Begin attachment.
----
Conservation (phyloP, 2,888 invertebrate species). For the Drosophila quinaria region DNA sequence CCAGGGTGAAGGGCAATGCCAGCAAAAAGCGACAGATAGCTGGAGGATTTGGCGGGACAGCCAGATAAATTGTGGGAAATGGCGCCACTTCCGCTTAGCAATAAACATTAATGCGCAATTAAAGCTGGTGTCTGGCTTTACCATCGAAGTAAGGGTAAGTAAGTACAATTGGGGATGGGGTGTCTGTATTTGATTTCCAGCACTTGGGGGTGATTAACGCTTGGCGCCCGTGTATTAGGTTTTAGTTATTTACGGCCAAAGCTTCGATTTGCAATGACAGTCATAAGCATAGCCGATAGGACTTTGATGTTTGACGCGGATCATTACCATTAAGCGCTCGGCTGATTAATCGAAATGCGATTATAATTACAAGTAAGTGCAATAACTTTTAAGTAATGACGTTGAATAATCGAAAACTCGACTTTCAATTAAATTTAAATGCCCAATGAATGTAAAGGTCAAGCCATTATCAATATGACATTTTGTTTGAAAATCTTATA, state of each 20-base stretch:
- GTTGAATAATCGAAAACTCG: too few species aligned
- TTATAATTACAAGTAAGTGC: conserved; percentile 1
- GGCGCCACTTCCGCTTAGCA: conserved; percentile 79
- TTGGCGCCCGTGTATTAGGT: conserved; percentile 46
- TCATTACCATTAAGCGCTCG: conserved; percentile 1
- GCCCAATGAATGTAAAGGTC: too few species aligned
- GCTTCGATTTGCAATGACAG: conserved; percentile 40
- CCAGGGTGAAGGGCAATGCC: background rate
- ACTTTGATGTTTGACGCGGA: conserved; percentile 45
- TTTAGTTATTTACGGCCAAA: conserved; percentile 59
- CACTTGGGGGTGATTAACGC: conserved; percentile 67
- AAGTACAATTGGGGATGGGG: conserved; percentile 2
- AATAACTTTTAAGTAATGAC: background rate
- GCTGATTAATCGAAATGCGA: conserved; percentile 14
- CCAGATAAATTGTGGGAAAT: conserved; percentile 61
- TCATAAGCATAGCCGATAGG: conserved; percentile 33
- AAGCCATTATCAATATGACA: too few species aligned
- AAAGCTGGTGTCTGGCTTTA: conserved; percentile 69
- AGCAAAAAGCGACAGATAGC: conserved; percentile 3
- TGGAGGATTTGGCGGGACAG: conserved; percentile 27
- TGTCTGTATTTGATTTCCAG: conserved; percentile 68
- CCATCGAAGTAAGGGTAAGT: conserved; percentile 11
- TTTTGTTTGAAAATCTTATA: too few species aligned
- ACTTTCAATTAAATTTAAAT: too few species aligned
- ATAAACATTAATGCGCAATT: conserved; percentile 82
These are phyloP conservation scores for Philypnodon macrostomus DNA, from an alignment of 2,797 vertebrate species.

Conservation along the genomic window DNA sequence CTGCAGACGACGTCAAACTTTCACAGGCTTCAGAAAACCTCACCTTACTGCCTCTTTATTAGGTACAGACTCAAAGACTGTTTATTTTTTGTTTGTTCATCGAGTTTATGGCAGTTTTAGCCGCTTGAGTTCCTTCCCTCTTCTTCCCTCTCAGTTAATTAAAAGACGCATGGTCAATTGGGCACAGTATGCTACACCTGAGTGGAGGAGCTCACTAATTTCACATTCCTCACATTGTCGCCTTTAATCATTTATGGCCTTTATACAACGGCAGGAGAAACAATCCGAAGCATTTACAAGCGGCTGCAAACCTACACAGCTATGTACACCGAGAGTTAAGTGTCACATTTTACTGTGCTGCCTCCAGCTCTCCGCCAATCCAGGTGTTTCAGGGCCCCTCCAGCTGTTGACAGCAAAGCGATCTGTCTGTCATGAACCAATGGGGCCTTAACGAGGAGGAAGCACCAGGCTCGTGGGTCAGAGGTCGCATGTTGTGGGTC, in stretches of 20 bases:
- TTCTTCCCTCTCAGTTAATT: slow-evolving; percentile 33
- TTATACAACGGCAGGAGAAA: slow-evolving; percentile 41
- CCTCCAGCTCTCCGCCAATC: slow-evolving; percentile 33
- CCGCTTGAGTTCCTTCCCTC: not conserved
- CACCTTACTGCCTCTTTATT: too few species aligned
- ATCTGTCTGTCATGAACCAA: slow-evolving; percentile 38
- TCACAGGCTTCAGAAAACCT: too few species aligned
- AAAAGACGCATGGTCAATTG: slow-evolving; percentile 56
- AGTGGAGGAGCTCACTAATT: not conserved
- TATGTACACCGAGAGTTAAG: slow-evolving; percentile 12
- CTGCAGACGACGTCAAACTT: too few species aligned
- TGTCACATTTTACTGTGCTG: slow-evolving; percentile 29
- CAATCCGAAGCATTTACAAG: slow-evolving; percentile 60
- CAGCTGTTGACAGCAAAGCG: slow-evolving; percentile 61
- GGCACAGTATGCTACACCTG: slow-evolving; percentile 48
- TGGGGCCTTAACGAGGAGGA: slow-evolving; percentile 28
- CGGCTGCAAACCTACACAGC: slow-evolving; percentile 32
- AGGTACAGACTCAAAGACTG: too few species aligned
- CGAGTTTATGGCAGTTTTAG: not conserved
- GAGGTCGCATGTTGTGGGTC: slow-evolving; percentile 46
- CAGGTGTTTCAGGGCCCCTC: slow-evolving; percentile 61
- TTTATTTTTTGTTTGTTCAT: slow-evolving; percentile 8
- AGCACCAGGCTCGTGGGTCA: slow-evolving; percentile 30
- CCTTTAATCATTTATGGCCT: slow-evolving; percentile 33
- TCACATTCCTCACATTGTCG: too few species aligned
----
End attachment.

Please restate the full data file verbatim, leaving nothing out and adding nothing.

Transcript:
Conservation (phyloP, 2,888 invertebrate species). For the Drosophila quinaria region DNA sequence CCAGGGTGAAGGGCAATGCCAGCAAAAAGCGACAGATAGCTGGAGGATTTGGCGGGACAGCCAGATAAATTGTGGGAAATGGCGCCACTTCCGCTTAGCAATAAACATTAATGCGCAATTAAAGCTGGTGTCTGGCTTTACCATCGAAGTAAGGGTAAGTAAGTACAATTGGGGATGGGGTGTCTGTATTTGATTTCCAGCACTTGGGGGTGATTAACGCTTGGCGCCCGTGTATTAGGTTTTAGTTATTTACGGCCAAAGCTTCGATTTGCAATGACAGTCATAAGCATAGCCGATAGGACTTTGATGTTTGACGCGGATCATTACCATTAAGCGCTCGGCTGATTAATCGAAATGCGATTATAATTACAAGTAAGTGCAATAACTTTTAAGTAATGACGTTGAATAATCGAAAACTCGACTTTCAATTAAATTTAAATGCCCAATGAATGTAAAGGTCAAGCCATTATCAATATGACATTTTGTTTGAAAATCTTATA, state of each 20-base stretch:
- GTTGAATAATCGAAAACTCG: too few species aligned
- TTATAATTACAAGTAAGTGC: conserved; percentile 1
- GGCGCCACTTCCGCTTAGCA: conserved; percentile 79
- TTGGCGCCCGTGTATTAGGT: conserved; percentile 46
- TCATTACCATTAAGCGCTCG: conserved; percentile 1
- GCCCAATGAATGTAAAGGTC: too few species aligned
- GCTTCGATTTGCAATGACAG: conserved; percentile 40
- CCAGGGTGAAGGGCAATGCC: background rate
- ACTTTGATGTTTGACGCGGA: conserved; percentile 45
- TTTAGTTATTTACGGCCAAA: conserved; percentile 59
- CACTTGGGGGTGATTAACGC: conserved; percentile 67
- AAGTACAATTGGGGATGGGG: conserved; percentile 2
- AATAACTTTTAAGTAATGAC: background rate
- GCTGATTAATCGAAATGCGA: conserved; percentile 14
- CCAGATAAATTGTGGGAAAT: conserved; percentile 61
- TCATAAGCATAGCCGATAGG: conserved; percentile 33
- AAGCCATTATCAATATGACA: too few species aligned
- AAAGCTGGTGTCTGGCTTTA: conserved; percentile 69
- AGCAAAAAGCGACAGATAGC: conserved; percentile 3
- TGGAGGATTTGGCGGGACAG: conserved; percentile 27
- TGTCTGTATTTGATTTCCAG: conserved; percentile 68
- CCATCGAAGTAAGGGTAAGT: conserved; percentile 11
- TTTTGTTTGAAAATCTTATA: too few species aligned
- ACTTTCAATTAAATTTAAAT: too few species aligned
- ATAAACATTAATGCGCAATT: conserved; percentile 82
These are phyloP conservation scores for Philypnodon macrostomus DNA, from an alignment of 2,797 vertebrate species.

Conservation along the genomic window DNA sequence CTGCAGACGACGTCAAACTTTCACAGGCTTCAGAAAACCTCACCTTACTGCCTCTTTATTAGGTACAGACTCAAAGACTGTTTATTTTTTGTTTGTTCATCGAGTTTATGGCAGTTTTAGCCGCTTGAGTTCCTTCCCTCTTCTTCCCTCTCAGTTAATTAAAAGACGCATGGTCAATTGGGCACAGTATGCTACACCTGAGTGGAGGAGCTCACTAATTTCACATTCCTCACATTGTCGCCTTTAATCATTTATGGCCTTTATACAACGGCAGGAGAAACAATCCGAAGCATTTACAAGCGGCTGCAAACCTACACAGCTATGTACACCGAGAGTTAAGTGTCACATTTTACTGTGCTGCCTCCAGCTCTCCGCCAATCCAGGTGTTTCAGGGCCCCTCCAGCTGTTGACAGCAAAGCGATCTGTCTGTCATGAACCAATGGGGCCTTAACGAGGAGGAAGCACCAGGCTCGTGGGTCAGAGGTCGCATGTTGTGGGTC, in stretches of 20 bases:
- TTCTTCCCTCTCAGTTAATT: slow-evolving; percentile 33
- TTATACAACGGCAGGAGAAA: slow-evolving; percentile 41
- CCTCCAGCTCTCCGCCAATC: slow-evolving; percentile 33
- CCGCTTGAGTTCCTTCCCTC: not conserved
- CACCTTACTGCCTCTTTATT: too few species aligned
- ATCTGTCTGTCATGAACCAA: slow-evolving; percentile 38
- TCACAGGCTTCAGAAAACCT: too few species aligned
- AAAAGACGCATGGTCAATTG: slow-evolving; percentile 56
- AGTGGAGGAGCTCACTAATT: not conserved
- TATGTACACCGAGAGTTAAG: slow-evolving; percentile 12
- CTGCAGACGACGTCAAACTT: too few species aligned
- TGTCACATTTTACTGTGCTG: slow-evolving; percentile 29
- CAATCCGAAGCATTTACAAG: slow-evolving; percentile 60
- CAGCTGTTGACAGCAAAGCG: slow-evolving; percentile 61
- GGCACAGTATGCTACACCTG: slow-evolving; percentile 48
- TGGGGCCTTAACGAGGAGGA: slow-evolving; percentile 28
- CGGCTGCAAACCTACACAGC: slow-evolving; percentile 32
- AGGTACAGACTCAAAGACTG: too few species aligned
- CGAGTTTATGGCAGTTTTAG: not conserved
- GAGGTCGCATGTTGTGGGTC: slow-evolving; percentile 46
- CAGGTGTTTCAGGGCCCCTC: slow-evolving; percentile 61
- TTTATTTTTTGTTTGTTCAT: slow-evolving; percentile 8
- AGCACCAGGCTCGTGGGTCA: slow-evolving; percentile 30
- CCTTTAATCATTTATGGCCT: slow-evolving; percentile 33
- TCACATTCCTCACATTGTCG: too few species aligned